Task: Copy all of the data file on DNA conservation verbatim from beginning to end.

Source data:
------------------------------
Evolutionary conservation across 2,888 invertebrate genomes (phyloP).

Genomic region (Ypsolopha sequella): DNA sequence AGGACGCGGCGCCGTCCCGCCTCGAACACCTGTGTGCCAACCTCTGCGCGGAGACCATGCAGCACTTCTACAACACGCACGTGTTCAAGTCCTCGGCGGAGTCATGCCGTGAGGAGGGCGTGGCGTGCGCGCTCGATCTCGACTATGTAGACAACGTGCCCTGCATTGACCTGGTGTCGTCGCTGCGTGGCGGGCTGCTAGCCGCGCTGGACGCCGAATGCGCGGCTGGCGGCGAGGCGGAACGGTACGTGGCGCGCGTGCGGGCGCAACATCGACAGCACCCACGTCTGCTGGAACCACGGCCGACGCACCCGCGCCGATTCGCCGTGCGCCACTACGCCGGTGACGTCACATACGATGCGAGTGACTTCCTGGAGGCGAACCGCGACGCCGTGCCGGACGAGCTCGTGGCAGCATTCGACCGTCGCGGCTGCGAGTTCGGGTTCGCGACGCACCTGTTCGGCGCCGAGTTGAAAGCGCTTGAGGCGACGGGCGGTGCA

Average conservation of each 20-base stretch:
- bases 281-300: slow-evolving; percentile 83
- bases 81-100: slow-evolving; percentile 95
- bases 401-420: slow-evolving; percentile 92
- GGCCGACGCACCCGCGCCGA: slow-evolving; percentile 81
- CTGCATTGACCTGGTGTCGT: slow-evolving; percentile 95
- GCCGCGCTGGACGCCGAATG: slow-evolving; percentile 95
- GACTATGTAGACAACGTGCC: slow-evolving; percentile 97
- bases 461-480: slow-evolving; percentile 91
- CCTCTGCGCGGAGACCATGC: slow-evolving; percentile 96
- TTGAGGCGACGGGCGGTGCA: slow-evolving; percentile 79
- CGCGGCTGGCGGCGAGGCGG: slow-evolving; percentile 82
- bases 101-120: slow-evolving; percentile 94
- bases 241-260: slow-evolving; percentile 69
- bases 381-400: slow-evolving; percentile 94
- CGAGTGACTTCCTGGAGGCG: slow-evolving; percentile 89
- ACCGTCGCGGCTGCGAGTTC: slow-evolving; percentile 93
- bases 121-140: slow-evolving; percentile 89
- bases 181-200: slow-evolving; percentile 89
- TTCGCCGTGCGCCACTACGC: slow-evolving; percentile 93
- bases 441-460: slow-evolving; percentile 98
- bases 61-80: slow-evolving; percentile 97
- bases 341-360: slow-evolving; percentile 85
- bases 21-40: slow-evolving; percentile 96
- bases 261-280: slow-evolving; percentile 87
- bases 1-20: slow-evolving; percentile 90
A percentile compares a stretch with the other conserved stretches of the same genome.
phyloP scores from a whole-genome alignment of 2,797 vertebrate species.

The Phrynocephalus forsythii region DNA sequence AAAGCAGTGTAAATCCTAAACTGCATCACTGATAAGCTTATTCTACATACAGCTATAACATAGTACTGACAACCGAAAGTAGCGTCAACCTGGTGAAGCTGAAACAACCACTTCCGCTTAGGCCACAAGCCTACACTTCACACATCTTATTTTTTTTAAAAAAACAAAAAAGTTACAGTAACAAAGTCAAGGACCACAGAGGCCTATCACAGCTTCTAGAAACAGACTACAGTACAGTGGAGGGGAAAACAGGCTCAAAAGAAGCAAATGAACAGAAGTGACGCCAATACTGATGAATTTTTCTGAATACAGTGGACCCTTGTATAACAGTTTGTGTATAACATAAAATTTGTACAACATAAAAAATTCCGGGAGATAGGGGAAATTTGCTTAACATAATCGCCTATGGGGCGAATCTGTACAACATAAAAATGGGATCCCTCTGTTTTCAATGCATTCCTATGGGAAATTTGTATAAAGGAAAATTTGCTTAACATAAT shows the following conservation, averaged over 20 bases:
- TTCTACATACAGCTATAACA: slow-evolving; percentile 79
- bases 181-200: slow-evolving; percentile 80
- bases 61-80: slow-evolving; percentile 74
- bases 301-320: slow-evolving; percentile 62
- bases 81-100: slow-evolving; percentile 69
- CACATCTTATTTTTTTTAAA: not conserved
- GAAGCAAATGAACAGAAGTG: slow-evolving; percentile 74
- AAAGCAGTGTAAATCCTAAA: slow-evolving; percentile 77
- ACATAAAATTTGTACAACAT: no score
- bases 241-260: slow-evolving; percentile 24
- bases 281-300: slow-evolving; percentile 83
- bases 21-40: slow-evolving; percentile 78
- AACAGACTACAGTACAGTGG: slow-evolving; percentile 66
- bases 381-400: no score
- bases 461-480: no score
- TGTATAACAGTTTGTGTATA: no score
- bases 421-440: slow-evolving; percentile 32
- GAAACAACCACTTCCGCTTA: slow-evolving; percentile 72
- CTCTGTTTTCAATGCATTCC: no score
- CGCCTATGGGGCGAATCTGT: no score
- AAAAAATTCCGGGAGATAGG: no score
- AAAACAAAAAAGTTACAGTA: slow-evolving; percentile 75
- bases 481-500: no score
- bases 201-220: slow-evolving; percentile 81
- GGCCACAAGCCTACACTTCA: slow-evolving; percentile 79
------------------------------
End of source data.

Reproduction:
Evolutionary conservation across 2,888 invertebrate genomes (phyloP).

Genomic region (Ypsolopha sequella): DNA sequence AGGACGCGGCGCCGTCCCGCCTCGAACACCTGTGTGCCAACCTCTGCGCGGAGACCATGCAGCACTTCTACAACACGCACGTGTTCAAGTCCTCGGCGGAGTCATGCCGTGAGGAGGGCGTGGCGTGCGCGCTCGATCTCGACTATGTAGACAACGTGCCCTGCATTGACCTGGTGTCGTCGCTGCGTGGCGGGCTGCTAGCCGCGCTGGACGCCGAATGCGCGGCTGGCGGCGAGGCGGAACGGTACGTGGCGCGCGTGCGGGCGCAACATCGACAGCACCCACGTCTGCTGGAACCACGGCCGACGCACCCGCGCCGATTCGCCGTGCGCCACTACGCCGGTGACGTCACATACGATGCGAGTGACTTCCTGGAGGCGAACCGCGACGCCGTGCCGGACGAGCTCGTGGCAGCATTCGACCGTCGCGGCTGCGAGTTCGGGTTCGCGACGCACCTGTTCGGCGCCGAGTTGAAAGCGCTTGAGGCGACGGGCGGTGCA

Average conservation of each 20-base stretch:
- bases 281-300: slow-evolving; percentile 83
- bases 81-100: slow-evolving; percentile 95
- bases 401-420: slow-evolving; percentile 92
- GGCCGACGCACCCGCGCCGA: slow-evolving; percentile 81
- CTGCATTGACCTGGTGTCGT: slow-evolving; percentile 95
- GCCGCGCTGGACGCCGAATG: slow-evolving; percentile 95
- GACTATGTAGACAACGTGCC: slow-evolving; percentile 97
- bases 461-480: slow-evolving; percentile 91
- CCTCTGCGCGGAGACCATGC: slow-evolving; percentile 96
- TTGAGGCGACGGGCGGTGCA: slow-evolving; percentile 79
- CGCGGCTGGCGGCGAGGCGG: slow-evolving; percentile 82
- bases 101-120: slow-evolving; percentile 94
- bases 241-260: slow-evolving; percentile 69
- bases 381-400: slow-evolving; percentile 94
- CGAGTGACTTCCTGGAGGCG: slow-evolving; percentile 89
- ACCGTCGCGGCTGCGAGTTC: slow-evolving; percentile 93
- bases 121-140: slow-evolving; percentile 89
- bases 181-200: slow-evolving; percentile 89
- TTCGCCGTGCGCCACTACGC: slow-evolving; percentile 93
- bases 441-460: slow-evolving; percentile 98
- bases 61-80: slow-evolving; percentile 97
- bases 341-360: slow-evolving; percentile 85
- bases 21-40: slow-evolving; percentile 96
- bases 261-280: slow-evolving; percentile 87
- bases 1-20: slow-evolving; percentile 90
A percentile compares a stretch with the other conserved stretches of the same genome.
phyloP scores from a whole-genome alignment of 2,797 vertebrate species.

The Phrynocephalus forsythii region DNA sequence AAAGCAGTGTAAATCCTAAACTGCATCACTGATAAGCTTATTCTACATACAGCTATAACATAGTACTGACAACCGAAAGTAGCGTCAACCTGGTGAAGCTGAAACAACCACTTCCGCTTAGGCCACAAGCCTACACTTCACACATCTTATTTTTTTTAAAAAAACAAAAAAGTTACAGTAACAAAGTCAAGGACCACAGAGGCCTATCACAGCTTCTAGAAACAGACTACAGTACAGTGGAGGGGAAAACAGGCTCAAAAGAAGCAAATGAACAGAAGTGACGCCAATACTGATGAATTTTTCTGAATACAGTGGACCCTTGTATAACAGTTTGTGTATAACATAAAATTTGTACAACATAAAAAATTCCGGGAGATAGGGGAAATTTGCTTAACATAATCGCCTATGGGGCGAATCTGTACAACATAAAAATGGGATCCCTCTGTTTTCAATGCATTCCTATGGGAAATTTGTATAAAGGAAAATTTGCTTAACATAAT shows the following conservation, averaged over 20 bases:
- TTCTACATACAGCTATAACA: slow-evolving; percentile 79
- bases 181-200: slow-evolving; percentile 80
- bases 61-80: slow-evolving; percentile 74
- bases 301-320: slow-evolving; percentile 62
- bases 81-100: slow-evolving; percentile 69
- CACATCTTATTTTTTTTAAA: not conserved
- GAAGCAAATGAACAGAAGTG: slow-evolving; percentile 74
- AAAGCAGTGTAAATCCTAAA: slow-evolving; percentile 77
- ACATAAAATTTGTACAACAT: no score
- bases 241-260: slow-evolving; percentile 24
- bases 281-300: slow-evolving; percentile 83
- bases 21-40: slow-evolving; percentile 78
- AACAGACTACAGTACAGTGG: slow-evolving; percentile 66
- bases 381-400: no score
- bases 461-480: no score
- TGTATAACAGTTTGTGTATA: no score
- bases 421-440: slow-evolving; percentile 32
- GAAACAACCACTTCCGCTTA: slow-evolving; percentile 72
- CTCTGTTTTCAATGCATTCC: no score
- CGCCTATGGGGCGAATCTGT: no score
- AAAAAATTCCGGGAGATAGG: no score
- AAAACAAAAAAGTTACAGTA: slow-evolving; percentile 75
- bases 481-500: no score
- bases 201-220: slow-evolving; percentile 81
- GGCCACAAGCCTACACTTCA: slow-evolving; percentile 79